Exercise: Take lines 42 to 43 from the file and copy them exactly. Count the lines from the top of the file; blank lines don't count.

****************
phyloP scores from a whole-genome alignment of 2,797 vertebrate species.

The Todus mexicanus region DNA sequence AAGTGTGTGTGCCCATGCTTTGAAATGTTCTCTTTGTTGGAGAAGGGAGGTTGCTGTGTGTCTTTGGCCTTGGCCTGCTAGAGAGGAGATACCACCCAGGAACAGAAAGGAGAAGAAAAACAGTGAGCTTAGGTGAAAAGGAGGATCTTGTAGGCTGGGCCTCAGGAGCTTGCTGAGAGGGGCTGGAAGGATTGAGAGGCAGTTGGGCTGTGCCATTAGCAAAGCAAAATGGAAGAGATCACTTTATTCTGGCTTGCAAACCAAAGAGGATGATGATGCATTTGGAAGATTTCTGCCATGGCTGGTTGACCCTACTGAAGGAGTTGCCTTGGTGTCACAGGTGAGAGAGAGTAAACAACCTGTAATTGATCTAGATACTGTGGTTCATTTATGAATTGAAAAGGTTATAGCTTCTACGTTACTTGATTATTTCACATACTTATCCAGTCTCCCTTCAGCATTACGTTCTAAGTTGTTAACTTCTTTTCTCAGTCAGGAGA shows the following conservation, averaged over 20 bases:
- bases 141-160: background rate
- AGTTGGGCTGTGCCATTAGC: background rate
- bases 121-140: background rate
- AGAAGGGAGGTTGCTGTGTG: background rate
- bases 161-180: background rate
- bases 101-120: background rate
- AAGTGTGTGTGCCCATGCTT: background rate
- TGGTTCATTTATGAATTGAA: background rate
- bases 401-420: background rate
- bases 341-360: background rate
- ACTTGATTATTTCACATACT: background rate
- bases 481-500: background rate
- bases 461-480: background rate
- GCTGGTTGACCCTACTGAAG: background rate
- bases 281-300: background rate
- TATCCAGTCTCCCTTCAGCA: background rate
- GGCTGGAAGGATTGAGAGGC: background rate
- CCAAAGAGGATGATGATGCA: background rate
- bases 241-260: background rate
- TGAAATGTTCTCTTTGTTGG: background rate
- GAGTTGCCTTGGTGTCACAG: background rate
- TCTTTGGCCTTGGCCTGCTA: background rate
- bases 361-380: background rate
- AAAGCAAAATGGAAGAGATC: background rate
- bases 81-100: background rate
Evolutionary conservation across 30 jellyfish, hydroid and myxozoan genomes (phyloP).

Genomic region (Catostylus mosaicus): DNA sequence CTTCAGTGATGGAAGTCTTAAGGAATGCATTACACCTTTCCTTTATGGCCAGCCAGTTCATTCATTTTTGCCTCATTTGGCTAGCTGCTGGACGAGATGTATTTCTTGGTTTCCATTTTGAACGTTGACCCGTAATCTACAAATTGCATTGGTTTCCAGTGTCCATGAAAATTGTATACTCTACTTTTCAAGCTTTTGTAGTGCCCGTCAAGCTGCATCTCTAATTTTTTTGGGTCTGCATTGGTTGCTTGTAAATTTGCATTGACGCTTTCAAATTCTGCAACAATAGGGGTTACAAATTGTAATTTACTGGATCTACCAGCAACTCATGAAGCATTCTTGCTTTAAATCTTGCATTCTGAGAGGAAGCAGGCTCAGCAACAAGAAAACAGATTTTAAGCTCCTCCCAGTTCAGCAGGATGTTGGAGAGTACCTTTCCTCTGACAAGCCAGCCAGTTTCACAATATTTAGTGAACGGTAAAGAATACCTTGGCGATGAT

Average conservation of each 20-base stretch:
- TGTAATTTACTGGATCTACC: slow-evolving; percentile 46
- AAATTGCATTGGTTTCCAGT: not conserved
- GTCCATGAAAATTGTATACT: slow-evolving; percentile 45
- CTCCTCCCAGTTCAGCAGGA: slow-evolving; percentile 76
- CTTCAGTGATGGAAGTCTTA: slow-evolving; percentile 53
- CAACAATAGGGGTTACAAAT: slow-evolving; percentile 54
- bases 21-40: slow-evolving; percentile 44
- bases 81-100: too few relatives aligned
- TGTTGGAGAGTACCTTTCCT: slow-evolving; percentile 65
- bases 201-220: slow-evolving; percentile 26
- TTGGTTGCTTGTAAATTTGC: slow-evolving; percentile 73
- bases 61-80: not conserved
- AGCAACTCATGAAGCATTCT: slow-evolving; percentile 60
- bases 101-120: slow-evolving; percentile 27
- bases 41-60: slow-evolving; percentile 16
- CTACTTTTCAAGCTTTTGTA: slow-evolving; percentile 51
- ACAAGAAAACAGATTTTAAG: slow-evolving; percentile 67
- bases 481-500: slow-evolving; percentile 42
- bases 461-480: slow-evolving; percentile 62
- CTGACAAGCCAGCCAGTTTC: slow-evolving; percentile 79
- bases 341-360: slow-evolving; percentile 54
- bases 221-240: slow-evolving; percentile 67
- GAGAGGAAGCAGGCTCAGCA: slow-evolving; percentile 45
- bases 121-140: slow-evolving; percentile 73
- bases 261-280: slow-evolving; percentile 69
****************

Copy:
- bases 61-80: not conserved
- AGCAACTCATGAAGCATTCT: slow-evolving; percentile 60